"What [parents] are getting in exchange for their hope, they're having to give time, money, effort, emotional energy that might be better spent other places," he said. "I know that when we stopped all the therapies on our kids, I suddenly found out I had the time and energy to actually play with them, to spend time with them, to spend time with them instead of on them."
The Geiers said that they are tracking 150 children who are receiving the testosterone-reducing drug. When asked, they insisted that they are not experimenting on kids, because each child who came to them had too-high testosterone levels in the first place.
Mark Geier said that "Not only were we not experimenting, we were doing the standard treatment. It's not even off label."
And when asked if it was a conflict of interest to treat kids for a condition when they have a vested interest in promoting the concept that mercury is causing autism, Mark Geier responded, "I don't get that. In that case, every doctor who talks about giving vaccines is promoting. … Not only that, there's so many autistics, I can't handle them all in a million years."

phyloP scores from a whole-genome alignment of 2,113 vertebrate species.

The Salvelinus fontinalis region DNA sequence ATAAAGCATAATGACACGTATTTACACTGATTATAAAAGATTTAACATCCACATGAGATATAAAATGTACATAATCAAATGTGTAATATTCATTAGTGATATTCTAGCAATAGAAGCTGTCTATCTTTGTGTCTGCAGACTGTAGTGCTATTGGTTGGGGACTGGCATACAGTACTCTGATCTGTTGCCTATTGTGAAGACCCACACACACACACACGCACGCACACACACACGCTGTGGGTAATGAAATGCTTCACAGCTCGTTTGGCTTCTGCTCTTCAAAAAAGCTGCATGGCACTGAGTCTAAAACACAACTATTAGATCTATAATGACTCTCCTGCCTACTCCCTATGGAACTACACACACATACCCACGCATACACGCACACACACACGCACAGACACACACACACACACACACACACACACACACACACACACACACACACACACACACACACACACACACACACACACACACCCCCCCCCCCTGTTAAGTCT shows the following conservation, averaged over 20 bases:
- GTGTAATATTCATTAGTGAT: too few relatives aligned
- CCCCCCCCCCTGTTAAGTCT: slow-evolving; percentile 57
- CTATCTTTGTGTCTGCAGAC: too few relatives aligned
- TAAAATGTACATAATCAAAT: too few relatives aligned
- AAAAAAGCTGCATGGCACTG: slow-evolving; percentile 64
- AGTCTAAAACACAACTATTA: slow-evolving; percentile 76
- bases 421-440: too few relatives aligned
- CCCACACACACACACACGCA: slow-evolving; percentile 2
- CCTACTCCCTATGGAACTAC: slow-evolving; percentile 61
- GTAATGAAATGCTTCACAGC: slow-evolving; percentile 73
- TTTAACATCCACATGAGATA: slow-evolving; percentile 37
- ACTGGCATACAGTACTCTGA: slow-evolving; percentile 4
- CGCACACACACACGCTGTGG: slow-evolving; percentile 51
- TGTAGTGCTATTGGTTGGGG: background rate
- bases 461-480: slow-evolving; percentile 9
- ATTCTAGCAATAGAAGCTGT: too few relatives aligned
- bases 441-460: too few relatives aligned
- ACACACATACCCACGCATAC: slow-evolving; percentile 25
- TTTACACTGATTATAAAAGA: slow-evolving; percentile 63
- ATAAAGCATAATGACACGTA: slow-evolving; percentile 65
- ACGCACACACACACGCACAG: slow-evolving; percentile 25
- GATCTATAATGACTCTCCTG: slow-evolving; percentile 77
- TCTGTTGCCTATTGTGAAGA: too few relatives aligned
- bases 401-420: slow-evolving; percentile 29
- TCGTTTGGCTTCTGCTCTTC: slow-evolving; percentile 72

Spending time with the Geiers leaves one with the feeling that it is something other than money that motivates them to swim outside the mainstream. Perhaps it is defiance or ego or the love of people like Lisa Sykes, who trusts the Geiers and hope for a positive outcome.
While Laidler sympathizes with the plight of the Sykes family, he will continue to question the motives behind the science. "I have no problem with people getting hope," he said, "as long as it's not false hope. And I think what they're getting here is false hope."
Sykes, however, remained adamant -- both that the Geiers are good scientists and good men; and that her son Wesley was "poisoned" -- the word she uses -- by vaccines. "A fact is a fact," she said.